Bill would create Invasive Species Authority

  • Little fire ants are attracted to peanut butter. Placing some on a chopstick is a good way to collect ant samples for positive identification. (Courtesy photo/kauaiisc.org/Special to West Hawaii Today)

HILO — A bill that would dissolve the state Invasive Species Council to create an administrative body with greater authority to manage invasive species has passed all but one committee in the state Legislature.

Senate Bill 2399 would restructure the Hawaii Invasive Species Council into the Invasive Species Authority, granting it greater authority and resources to carry out the state’s biosecurity plan.

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One of the major changes that the bill would cause is to establish the authority under the Department of Agriculture, rather than the Department of Land and Natural Resources, as the species council is currently structured, said Sen. Russell Ruderman, D-Puna, who co-sponsored the bill.

By moving to the Department of Agriculture, the authority would have a defined operating budget, unlike the council, which operates year-to-year on grant money.

“As an authority, it would have more — not to be redundant — authority,” said Springer Kaye, manager of the Big Island Invasive Species Committee.

Kaye said the species council is frequently underfunded because it often receives less grant funding than it requests.

“That can be a problem, not knowing if you’ll be able work on the same species next year,” Kaye said. “You can have a three-year plan and get funding for the first two years and then you find out you don’t have funding in year three, and that’s two years of work wasted.”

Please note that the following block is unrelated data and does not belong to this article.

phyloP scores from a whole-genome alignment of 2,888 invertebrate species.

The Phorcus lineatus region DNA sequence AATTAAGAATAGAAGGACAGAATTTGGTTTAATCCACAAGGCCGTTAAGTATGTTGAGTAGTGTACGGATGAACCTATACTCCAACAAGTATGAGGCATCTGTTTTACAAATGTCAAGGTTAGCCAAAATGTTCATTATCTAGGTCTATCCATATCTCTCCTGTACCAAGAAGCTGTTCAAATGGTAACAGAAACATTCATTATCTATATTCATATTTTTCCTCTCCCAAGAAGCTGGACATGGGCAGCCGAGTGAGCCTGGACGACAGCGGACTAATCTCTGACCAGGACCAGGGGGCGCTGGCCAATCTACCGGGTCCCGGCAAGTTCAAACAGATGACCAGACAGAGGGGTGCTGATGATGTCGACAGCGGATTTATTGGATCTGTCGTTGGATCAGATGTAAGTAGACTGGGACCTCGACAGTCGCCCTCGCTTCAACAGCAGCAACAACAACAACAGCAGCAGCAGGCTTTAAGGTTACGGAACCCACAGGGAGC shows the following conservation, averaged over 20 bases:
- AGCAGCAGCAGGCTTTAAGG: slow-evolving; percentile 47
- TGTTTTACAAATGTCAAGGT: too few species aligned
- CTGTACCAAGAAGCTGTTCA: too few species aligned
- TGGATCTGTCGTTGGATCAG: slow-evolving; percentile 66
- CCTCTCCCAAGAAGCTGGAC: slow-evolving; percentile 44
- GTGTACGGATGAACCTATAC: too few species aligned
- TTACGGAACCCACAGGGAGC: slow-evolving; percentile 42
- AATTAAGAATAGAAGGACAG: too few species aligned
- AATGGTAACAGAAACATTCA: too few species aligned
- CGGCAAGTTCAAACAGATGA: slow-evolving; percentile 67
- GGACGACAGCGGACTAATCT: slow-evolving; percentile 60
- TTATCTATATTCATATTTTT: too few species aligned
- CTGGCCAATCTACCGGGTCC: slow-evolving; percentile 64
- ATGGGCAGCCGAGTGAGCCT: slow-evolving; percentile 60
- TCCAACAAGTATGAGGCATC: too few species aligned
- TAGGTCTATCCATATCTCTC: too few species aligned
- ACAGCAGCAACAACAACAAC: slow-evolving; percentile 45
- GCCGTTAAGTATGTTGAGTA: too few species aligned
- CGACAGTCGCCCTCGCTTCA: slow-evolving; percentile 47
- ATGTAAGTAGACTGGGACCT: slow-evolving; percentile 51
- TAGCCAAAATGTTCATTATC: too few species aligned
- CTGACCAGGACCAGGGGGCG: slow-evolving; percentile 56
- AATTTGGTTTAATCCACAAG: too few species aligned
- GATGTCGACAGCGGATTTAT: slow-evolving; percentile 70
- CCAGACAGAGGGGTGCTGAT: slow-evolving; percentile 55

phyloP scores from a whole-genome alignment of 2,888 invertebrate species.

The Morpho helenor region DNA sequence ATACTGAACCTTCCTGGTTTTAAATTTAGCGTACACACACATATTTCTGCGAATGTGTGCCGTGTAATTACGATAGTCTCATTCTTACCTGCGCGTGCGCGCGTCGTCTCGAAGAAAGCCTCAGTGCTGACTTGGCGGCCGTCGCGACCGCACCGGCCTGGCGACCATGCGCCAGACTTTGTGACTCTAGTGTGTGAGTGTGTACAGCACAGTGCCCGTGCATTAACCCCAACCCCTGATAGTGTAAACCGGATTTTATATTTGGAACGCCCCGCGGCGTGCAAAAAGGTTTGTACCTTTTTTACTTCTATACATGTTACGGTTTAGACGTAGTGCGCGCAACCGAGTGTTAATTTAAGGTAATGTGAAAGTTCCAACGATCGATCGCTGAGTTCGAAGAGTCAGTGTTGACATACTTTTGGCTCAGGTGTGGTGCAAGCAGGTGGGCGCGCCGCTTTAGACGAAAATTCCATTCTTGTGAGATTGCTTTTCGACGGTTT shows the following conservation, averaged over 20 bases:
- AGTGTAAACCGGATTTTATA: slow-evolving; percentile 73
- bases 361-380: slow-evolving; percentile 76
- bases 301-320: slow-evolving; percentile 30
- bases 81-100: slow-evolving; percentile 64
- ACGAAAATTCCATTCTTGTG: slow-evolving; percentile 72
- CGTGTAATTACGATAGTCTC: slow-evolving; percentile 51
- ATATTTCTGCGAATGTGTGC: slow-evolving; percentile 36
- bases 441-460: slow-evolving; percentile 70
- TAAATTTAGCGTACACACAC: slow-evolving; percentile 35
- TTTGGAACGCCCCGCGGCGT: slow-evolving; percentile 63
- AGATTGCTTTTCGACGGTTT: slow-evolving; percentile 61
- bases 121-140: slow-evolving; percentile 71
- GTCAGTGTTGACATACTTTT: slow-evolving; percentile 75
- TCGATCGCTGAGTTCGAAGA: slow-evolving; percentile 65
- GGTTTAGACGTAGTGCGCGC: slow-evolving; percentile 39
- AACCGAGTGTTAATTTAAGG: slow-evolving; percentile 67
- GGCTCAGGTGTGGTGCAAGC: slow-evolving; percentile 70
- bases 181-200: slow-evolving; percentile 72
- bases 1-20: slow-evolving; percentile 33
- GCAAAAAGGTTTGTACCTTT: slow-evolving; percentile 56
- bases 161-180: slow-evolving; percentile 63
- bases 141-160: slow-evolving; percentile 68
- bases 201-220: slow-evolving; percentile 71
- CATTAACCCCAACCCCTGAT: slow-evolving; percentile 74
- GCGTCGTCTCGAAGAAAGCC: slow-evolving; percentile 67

An early draft of the bill would have allocated a $10 million yearly operating budget for the authority — a significant improvement from the approximately $4 million budget under which the council has previously operated. While the most recent draft of the bill has amended that budget to an unspecified amount, Ruderman said he thought the $10 million figure was reasonable.

Kaye said the authority would allow for significantly more departmental overlap when developing action plans, and represents a “critical step” for the state’s biosecurity plan, which was established in 2017.

The biosecurity plan, a 10-year comprehensive strategy to improve the state’s control of invasive species, called for extensive cooperation between the Department of Agriculture, the Department of Land and Natural Resources, the Department of Health and the University of Hawaii.

The bill currently has passed all committees in the state Senate and House of Representatives, save for the House Committee on Finance.

“All testimony has been in support of the bill,” Ruderman said. “I don’t think this is something anyone really has the motivation to try to kill.”

More than 100 pages of testimony from organizations, state agencies and private citizens were presented in various hearings as the bill progressed, all of which stressed the importance of managing the spread of invasive species in the state.

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“Over the last 20 years on the Big Island, we have witnessed an onslaught of negative impacts to residential life, the agriculture industry, and our economy due to harmful introduced species,” read a statement from the Big Island Invasive Species Committee.

Email Michael Brestovansky at mbrestovansky@hawaiitribune-herald.com